New York State Vehicle and Traffic Law Section 100, paragraph (d): The law now pertains to every agricultural tractor, self-propelled implement of husbandry, and towed, mounted or semi-mounted implement of husbandry. "Implement of husbandry" means a vehicle designed or adapted exclusively for agricultural, horticultural or livestock raising operations or for lifting or carrying an implement of husbandry.

New York State Vehicle and Traffic Law Section 375, subdivision 36, paragraph (b): Farm machinery and implements of husbandry designed to operate at 25 mph or less, traveling on a public highway during day or night, whether self-propelled or used in combination, shall each separately display a slow-moving-vehicle emblem as specified by law. The previous law required an SMV emblem on either the tractor or the vehicle being towed, but not both.

New York State Vehicle and Traffic Law Section 376, subdivision 1, paragraph (a): It is unlawful to operate, drive, or park self-propelled agricultural equipment on any public highway or street during the period from one-half hour after sunset to one-half hour before sunrise and during other times as visibility for a distance of 1,000 feet ahead of or behind such agricultural equipment is not clear, unless such agricultural equipment is equipped with approved lamps that are lighted and in good working condition.

Lighting Requirements for Self-Propelled Agricultural Equipment: When lighting is required, all self-propelled agricultural equipment shall also be equipped in accordance with New York State Vehicle and Traffic Law’s lighting requirements, which are as follows:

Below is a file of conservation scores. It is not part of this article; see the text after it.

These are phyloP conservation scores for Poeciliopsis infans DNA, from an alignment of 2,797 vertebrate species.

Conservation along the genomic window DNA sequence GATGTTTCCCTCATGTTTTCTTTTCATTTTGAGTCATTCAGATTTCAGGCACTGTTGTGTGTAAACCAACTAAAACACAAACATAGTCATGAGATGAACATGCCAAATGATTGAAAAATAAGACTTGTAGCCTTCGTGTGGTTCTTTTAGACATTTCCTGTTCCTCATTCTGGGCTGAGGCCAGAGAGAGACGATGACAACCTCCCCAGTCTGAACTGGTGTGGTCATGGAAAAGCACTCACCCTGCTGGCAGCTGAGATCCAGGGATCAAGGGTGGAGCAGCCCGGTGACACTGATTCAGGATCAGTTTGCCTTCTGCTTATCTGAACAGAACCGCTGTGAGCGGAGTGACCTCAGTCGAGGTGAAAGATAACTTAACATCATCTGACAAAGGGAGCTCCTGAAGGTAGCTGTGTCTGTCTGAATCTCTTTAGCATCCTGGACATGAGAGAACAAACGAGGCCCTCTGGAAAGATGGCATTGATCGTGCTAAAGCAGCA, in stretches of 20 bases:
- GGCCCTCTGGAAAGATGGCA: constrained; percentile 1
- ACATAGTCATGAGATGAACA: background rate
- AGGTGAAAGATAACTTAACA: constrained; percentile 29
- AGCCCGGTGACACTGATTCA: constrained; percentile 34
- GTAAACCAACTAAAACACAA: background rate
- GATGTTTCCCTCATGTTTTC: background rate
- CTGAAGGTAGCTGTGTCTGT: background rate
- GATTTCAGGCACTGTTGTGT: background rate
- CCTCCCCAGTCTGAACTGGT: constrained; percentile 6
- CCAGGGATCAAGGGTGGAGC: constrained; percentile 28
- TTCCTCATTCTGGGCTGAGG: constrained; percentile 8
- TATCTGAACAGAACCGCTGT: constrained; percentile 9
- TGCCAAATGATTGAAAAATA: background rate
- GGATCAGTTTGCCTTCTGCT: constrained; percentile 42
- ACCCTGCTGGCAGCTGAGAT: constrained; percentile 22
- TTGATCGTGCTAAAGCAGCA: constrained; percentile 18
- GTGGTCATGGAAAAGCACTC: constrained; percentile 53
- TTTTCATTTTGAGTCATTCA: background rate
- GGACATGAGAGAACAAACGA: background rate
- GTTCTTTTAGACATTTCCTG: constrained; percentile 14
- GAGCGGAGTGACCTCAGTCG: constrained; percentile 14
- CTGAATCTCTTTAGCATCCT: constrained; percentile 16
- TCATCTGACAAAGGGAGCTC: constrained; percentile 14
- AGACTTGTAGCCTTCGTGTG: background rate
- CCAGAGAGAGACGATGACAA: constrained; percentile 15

§ Head lamps: must be two white lights on the front of the equipment, at the same level and as far apart as practicable

§ Tail lamps: must be one red light at the rear of the equipment and as far to the left as practicable

§ Combined hazard warning and turn signal lamps: must be two amber lights at least 1.1 meters (or 42 inches) high at the same level, as far apart as practicable, and visible from both the front and rear

§ Rear reflectors: must be two red lights at the rear of the equipment, at the same level, and as far to the left as practicable

Agricultural Safety Specialist, James Carrabba, of the New York Center for Agricultural Medicine and Health, said, "NYCAMH works with farmers from every part of New York. Many of these farmers have told us that one of the most significant safety issues they face is traveling over the road with their tractors and equipment. Something that farmers can do to help make their roadway travel safer is to make sure that all agricultural machinery that travels over the road is properly lighted and marked."